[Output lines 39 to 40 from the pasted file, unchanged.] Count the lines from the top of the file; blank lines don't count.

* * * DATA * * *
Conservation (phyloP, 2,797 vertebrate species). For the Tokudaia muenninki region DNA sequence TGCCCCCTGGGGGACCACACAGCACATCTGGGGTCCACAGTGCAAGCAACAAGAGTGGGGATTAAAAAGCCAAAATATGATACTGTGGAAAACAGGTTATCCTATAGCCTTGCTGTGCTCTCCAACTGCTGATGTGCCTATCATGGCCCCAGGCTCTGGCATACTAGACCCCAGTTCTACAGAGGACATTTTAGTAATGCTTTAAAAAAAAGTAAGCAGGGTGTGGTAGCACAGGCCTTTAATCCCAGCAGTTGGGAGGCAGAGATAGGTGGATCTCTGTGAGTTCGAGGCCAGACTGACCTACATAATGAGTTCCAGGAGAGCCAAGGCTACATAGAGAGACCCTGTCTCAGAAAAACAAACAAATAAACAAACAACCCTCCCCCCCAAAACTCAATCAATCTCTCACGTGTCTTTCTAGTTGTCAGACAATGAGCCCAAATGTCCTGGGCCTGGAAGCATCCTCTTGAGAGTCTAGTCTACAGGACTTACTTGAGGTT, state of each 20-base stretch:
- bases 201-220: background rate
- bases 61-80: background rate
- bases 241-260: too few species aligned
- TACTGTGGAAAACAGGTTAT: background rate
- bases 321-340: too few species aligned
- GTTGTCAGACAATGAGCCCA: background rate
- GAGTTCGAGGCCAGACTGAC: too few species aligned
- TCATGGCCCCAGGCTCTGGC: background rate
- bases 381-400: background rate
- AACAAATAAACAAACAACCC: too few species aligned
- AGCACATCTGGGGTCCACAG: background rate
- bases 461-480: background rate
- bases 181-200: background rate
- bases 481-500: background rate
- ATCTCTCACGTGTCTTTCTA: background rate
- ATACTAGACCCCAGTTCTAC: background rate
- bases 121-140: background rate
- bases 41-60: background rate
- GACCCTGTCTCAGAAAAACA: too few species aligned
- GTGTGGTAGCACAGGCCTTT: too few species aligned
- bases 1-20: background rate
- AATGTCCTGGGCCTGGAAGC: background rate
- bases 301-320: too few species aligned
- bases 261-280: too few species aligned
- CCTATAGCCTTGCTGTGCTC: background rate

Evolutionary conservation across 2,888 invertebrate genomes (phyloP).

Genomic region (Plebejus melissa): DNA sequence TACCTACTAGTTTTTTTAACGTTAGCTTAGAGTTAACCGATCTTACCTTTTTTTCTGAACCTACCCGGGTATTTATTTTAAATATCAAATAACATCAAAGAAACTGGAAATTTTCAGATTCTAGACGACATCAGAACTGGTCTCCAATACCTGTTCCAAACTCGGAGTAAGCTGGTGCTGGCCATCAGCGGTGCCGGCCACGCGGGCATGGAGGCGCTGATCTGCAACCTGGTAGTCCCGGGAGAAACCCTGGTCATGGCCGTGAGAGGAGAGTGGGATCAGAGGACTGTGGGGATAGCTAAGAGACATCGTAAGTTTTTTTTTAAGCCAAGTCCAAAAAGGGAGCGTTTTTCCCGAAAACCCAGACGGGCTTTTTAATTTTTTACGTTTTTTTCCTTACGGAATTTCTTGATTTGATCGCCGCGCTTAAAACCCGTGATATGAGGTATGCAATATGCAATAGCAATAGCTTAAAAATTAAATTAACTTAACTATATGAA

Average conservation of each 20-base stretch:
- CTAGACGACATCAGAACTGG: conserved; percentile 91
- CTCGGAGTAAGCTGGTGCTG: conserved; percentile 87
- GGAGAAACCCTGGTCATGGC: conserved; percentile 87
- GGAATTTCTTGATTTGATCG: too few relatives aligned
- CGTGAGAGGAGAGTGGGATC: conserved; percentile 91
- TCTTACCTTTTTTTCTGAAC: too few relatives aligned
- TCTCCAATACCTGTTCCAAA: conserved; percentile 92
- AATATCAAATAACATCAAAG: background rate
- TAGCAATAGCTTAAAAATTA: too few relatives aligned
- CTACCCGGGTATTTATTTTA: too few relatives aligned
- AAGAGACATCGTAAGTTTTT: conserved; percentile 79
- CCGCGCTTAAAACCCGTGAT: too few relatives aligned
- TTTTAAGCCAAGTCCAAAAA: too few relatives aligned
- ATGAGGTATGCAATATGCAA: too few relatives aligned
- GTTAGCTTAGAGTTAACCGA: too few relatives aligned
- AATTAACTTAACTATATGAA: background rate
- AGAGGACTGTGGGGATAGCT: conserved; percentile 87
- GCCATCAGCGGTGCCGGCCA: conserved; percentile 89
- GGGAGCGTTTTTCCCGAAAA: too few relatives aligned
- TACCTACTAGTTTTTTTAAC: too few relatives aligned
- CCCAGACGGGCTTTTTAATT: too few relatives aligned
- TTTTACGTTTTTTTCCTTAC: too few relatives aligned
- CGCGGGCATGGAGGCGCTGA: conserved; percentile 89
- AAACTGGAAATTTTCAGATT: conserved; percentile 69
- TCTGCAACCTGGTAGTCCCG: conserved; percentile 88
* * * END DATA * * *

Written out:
- CTACCCGGGTATTTATTTTA: too few relatives aligned
- AAGAGACATCGTAAGTTTTT: conserved; percentile 79